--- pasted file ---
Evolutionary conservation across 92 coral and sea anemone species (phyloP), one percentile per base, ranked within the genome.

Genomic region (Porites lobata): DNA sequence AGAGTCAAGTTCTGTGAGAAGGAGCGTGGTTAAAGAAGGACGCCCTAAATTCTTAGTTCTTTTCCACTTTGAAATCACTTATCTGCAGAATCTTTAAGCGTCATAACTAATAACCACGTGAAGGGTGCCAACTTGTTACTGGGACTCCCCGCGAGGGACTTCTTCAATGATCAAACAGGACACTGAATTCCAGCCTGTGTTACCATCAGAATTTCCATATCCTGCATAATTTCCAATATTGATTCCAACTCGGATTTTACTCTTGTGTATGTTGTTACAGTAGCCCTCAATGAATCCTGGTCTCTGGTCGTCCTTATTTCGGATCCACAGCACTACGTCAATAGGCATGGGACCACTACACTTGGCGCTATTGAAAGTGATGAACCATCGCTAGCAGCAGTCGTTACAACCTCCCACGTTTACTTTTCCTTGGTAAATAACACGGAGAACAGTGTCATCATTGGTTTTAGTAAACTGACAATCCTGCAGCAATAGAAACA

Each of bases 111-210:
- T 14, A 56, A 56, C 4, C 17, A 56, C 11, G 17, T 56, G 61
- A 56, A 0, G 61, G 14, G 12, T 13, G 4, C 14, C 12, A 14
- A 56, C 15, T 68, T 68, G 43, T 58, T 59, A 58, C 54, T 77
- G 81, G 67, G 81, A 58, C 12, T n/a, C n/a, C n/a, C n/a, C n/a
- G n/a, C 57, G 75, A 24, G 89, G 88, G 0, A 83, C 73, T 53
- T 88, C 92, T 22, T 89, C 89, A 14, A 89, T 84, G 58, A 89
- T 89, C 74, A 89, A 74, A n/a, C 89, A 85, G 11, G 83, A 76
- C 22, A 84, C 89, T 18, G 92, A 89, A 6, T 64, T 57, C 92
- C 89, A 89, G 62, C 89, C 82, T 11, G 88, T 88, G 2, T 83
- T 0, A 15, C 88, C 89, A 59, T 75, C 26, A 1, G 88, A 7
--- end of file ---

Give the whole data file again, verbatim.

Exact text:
Evolutionary conservation across 92 coral and sea anemone species (phyloP), one percentile per base, ranked within the genome.

Genomic region (Porites lobata): DNA sequence AGAGTCAAGTTCTGTGAGAAGGAGCGTGGTTAAAGAAGGACGCCCTAAATTCTTAGTTCTTTTCCACTTTGAAATCACTTATCTGCAGAATCTTTAAGCGTCATAACTAATAACCACGTGAAGGGTGCCAACTTGTTACTGGGACTCCCCGCGAGGGACTTCTTCAATGATCAAACAGGACACTGAATTCCAGCCTGTGTTACCATCAGAATTTCCATATCCTGCATAATTTCCAATATTGATTCCAACTCGGATTTTACTCTTGTGTATGTTGTTACAGTAGCCCTCAATGAATCCTGGTCTCTGGTCGTCCTTATTTCGGATCCACAGCACTACGTCAATAGGCATGGGACCACTACACTTGGCGCTATTGAAAGTGATGAACCATCGCTAGCAGCAGTCGTTACAACCTCCCACGTTTACTTTTCCTTGGTAAATAACACGGAGAACAGTGTCATCATTGGTTTTAGTAAACTGACAATCCTGCAGCAATAGAAACA

Each of bases 111-210:
- T 14, A 56, A 56, C 4, C 17, A 56, C 11, G 17, T 56, G 61
- A 56, A 0, G 61, G 14, G 12, T 13, G 4, C 14, C 12, A 14
- A 56, C 15, T 68, T 68, G 43, T 58, T 59, A 58, C 54, T 77
- G 81, G 67, G 81, A 58, C 12, T n/a, C n/a, C n/a, C n/a, C n/a
- G n/a, C 57, G 75, A 24, G 89, G 88, G 0, A 83, C 73, T 53
- T 88, C 92, T 22, T 89, C 89, A 14, A 89, T 84, G 58, A 89
- T 89, C 74, A 89, A 74, A n/a, C 89, A 85, G 11, G 83, A 76
- C 22, A 84, C 89, T 18, G 92, A 89, A 6, T 64, T 57, C 92
- C 89, A 89, G 62, C 89, C 82, T 11, G 88, T 88, G 2, T 83
- T 0, A 15, C 88, C 89, A 59, T 75, C 26, A 1, G 88, A 7